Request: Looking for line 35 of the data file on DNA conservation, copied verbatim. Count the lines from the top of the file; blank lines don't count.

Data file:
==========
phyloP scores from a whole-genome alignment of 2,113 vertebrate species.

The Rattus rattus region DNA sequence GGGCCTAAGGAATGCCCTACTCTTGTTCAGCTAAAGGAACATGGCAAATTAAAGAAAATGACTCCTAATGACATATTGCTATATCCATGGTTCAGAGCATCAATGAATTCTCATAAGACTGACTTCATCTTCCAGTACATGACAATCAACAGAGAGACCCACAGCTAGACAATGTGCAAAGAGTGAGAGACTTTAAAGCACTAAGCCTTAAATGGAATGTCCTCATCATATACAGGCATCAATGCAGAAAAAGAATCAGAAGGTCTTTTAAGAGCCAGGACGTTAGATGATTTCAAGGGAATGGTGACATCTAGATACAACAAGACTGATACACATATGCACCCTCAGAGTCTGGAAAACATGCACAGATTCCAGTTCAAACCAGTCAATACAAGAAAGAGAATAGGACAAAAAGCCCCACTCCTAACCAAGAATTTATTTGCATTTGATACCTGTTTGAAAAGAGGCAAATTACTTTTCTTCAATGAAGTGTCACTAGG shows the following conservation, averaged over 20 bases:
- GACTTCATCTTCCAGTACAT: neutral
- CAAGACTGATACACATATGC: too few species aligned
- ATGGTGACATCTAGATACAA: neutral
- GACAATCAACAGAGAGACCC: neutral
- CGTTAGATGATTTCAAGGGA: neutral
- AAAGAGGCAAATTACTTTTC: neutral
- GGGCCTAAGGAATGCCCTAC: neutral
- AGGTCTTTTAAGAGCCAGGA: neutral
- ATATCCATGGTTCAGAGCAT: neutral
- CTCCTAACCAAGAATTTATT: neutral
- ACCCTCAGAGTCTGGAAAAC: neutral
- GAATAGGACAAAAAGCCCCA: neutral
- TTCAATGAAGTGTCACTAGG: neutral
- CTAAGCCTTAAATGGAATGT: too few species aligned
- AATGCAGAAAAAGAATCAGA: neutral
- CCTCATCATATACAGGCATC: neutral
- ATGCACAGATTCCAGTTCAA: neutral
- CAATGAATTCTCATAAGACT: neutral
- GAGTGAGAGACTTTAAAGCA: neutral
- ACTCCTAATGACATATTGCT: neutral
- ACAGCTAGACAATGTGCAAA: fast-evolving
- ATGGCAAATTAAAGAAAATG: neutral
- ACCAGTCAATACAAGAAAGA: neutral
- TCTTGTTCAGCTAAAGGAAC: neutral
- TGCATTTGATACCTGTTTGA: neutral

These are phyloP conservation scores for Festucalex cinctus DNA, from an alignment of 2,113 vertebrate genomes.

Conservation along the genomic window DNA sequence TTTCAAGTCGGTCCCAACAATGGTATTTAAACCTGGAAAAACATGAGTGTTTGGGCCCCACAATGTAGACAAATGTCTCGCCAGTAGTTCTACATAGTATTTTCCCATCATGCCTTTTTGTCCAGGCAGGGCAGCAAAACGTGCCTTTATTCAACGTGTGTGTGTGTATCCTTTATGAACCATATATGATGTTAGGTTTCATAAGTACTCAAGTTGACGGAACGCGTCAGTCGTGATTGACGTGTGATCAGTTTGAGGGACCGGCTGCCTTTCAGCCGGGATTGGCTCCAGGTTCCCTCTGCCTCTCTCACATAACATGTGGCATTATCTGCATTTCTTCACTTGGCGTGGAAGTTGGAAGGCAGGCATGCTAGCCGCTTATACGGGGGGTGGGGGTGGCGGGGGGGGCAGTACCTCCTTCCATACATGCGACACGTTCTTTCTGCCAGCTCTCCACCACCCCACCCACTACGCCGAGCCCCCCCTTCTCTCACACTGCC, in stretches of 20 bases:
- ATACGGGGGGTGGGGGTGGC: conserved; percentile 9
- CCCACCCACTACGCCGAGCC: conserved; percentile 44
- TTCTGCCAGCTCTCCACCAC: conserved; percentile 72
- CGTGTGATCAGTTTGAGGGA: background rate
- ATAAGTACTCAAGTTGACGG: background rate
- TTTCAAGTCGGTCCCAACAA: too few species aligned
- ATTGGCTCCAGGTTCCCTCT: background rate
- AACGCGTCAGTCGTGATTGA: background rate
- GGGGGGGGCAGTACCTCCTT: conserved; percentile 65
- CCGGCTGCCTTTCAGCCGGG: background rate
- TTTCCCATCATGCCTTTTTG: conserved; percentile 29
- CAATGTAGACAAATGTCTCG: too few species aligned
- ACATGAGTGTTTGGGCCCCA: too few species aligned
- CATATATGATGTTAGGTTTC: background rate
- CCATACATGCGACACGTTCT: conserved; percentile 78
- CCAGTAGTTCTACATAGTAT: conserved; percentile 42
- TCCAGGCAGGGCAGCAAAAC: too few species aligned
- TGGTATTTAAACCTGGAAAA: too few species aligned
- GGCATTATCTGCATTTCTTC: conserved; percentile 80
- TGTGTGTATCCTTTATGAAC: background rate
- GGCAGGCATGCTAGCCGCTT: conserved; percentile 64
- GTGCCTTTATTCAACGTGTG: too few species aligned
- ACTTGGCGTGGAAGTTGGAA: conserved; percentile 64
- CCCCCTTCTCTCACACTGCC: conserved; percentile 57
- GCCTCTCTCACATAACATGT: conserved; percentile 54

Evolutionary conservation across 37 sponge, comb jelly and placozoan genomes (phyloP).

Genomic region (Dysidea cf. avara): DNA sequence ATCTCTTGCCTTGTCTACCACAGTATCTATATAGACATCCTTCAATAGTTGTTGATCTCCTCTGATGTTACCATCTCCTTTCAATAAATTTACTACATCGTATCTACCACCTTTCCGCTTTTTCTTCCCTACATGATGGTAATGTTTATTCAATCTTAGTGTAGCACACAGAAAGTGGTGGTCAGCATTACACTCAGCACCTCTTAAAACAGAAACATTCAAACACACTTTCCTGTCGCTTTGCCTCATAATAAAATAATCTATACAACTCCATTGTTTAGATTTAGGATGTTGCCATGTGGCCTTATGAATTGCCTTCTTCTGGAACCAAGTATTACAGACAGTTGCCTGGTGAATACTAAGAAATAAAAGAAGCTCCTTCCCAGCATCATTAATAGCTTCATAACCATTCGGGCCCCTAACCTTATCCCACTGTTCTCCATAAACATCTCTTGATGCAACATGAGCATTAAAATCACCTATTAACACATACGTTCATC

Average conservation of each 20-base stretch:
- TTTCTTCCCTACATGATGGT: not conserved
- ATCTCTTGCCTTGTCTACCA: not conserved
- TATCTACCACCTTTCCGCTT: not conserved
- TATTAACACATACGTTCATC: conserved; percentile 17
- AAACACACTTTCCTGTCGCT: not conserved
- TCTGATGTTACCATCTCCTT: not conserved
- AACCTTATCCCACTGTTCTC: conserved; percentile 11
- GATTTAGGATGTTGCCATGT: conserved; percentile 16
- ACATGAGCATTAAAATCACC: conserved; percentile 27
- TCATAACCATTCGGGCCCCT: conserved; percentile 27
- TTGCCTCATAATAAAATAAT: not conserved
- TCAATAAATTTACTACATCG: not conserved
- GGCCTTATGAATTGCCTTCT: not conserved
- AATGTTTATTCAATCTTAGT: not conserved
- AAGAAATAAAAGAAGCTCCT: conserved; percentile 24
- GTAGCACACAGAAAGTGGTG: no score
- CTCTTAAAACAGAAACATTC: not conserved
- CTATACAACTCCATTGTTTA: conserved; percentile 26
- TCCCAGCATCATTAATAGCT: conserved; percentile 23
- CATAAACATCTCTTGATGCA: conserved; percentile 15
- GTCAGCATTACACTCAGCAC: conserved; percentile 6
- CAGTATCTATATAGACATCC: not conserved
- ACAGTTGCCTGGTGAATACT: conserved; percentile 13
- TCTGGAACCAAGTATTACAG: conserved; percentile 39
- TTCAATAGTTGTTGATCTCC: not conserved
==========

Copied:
- TTTCAAGTCGGTCCCAACAA: too few species aligned